What do we need to know about Zanjan?
Locating in 285 km north-west of Tehran in a mountainous area, Zanjan is a home to some appealing mosques, a phenomenal bazaar, a plenty knifegrinders and some superb teahouse eateries. The city is a sensible base for visiting the amazing Soltaniyeh Dome and a decent arranging point to reach Takht-e Soleiman by means of the picturesque Dandy street.
The city is located between Tehran and Tabriz, two main cities of Iran and is a worth visiting at least for a half-day excursion on the way from Tehran to Tabriz or vice versa. Now, stay with us to let you know some important attractions of Zanjan.
Rakhtshoy Khaneh Museum of Zanjan
Rakhtshoy Khaneh means Laundry in Persian. In the past years, when there was no washing machine and most people went to the river to wash their clothes or dishes, Zanjan established a local place for washing clothes and dishes for the people 24 hours a day, which today is called the Rakhtshoy Khaneh Museum or Zanjan Anthropology Museum. It is one of the most famous attractions of Zanjan. The museum consists of many pools with various uses, including pools of almost clean clothes and rinsing and pools for washing dishes.
In the heart of the old part of the city, one of the longest bazaars in Iran is located. It is the complex of the old bazaar of Zanjan, which has long seen a lively and bustling population buying and selling different goods. This market has access to the communication network of the whole city via 56 main and secondary entrances. Next to the market, there are many rows, mosques and caravanserais that are very spectacular.
There are 56 main and secondary ways to enter this bazar and you can purchase the goods from 940 different shops. This market has two upper and lower segments; At the lower part of the bazaar, apart from trading, there are places where the products of other villages around the city are sold. Two historic mosques have doubled the beauty of this part of the bazaar. In the upper par, there are more various products, so this part is the most important commercial and economic part of the city.
Soltaniyeh Dome, UNESCO Site
On the way from Tehran to Zanjan, in the middle of a wide plain in Zanjan, a brick dome covered with turquoise tiles shows itself. This historical building, which is known as the largest brick dome in the world, is called Soltanieh Dome and was built by the order of Al-Jaito or Sultan Mohammad Khodabandeh, who was the ruler during the Ilkhanid period, and it is said that this building is his tomb. This spectacular dome was registered on the UNESCO World Heritage List in 2005. It is interesting to know that Soltanieh Dome was also used as a sun clock in ancient times.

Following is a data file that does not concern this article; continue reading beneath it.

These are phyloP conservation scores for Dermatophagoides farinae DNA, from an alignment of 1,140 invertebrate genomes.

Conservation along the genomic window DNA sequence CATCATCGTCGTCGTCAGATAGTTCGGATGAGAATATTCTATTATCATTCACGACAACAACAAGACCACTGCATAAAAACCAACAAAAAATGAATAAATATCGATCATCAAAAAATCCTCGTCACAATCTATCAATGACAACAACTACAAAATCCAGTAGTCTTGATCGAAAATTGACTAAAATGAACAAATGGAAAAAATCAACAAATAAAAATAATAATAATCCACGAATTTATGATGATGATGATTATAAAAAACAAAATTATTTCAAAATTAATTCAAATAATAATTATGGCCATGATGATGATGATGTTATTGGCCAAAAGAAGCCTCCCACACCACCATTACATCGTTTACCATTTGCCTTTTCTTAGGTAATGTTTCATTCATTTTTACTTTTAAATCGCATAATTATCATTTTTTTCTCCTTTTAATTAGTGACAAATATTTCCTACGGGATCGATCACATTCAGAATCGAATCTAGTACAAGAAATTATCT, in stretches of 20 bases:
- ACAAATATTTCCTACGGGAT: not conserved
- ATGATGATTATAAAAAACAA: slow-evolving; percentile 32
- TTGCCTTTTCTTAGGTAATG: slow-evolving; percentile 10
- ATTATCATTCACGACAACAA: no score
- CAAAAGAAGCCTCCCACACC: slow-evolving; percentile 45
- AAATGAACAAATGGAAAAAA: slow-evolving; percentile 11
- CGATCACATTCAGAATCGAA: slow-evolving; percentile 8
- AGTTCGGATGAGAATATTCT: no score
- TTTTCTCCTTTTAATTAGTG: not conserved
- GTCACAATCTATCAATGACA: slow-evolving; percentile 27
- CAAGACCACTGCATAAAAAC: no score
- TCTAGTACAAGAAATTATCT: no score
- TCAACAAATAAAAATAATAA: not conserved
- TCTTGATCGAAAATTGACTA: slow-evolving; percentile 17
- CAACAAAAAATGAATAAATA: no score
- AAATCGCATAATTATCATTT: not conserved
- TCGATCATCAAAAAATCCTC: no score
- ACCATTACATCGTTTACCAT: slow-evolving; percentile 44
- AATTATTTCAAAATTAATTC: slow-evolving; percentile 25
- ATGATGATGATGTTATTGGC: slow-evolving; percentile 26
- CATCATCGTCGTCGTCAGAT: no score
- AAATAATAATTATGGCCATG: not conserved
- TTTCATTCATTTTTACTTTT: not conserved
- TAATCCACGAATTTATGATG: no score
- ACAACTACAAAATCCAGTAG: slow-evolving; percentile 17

Behestan Castle is located in Mahneshan city of Zanjan, right next to the Dudkesh-e Jen. Another name of this castle is the ancient fort, which is also known as Behestan Castle due to its location near Behestan village. This castle, unlike other castles, is a bit strange and is built inside the chimneys of jinn and has a different appearance.
Dudkesh-e Jen is located 113 km from Zanjan in a legendary and magical place. It is called “hoodo” in geological terms and is basically a type of erosion that leaves tall, thin minarets of sediment and rocks from the primary layers.
Aladaghlar Colorful Mountains
Aladaghlar clay mountains and hills are colorful brown, green, red, yellow, orange and white mountains that create a spectacular view when it rains and the clay of these mountains gets wet. When you travel from Zanjan to the city of Mahneshan, you can see the amazing view of these colorful mountains. Travelers who cross this route during the day can enjoy the mountains as if painted by hand and they can capture amazing pictures.
It is said that due of the existence of the Medes in the region, they chose the name of the Medes Neshan, which has gradually changed to Mahneshan over the time. The Medes lived for many years in the village of Madabad, which is 15 km away from the present-day Mahneshan, and the structures such as Behestan Castle which remains from Sassanid period in that area, is a proof of this theory.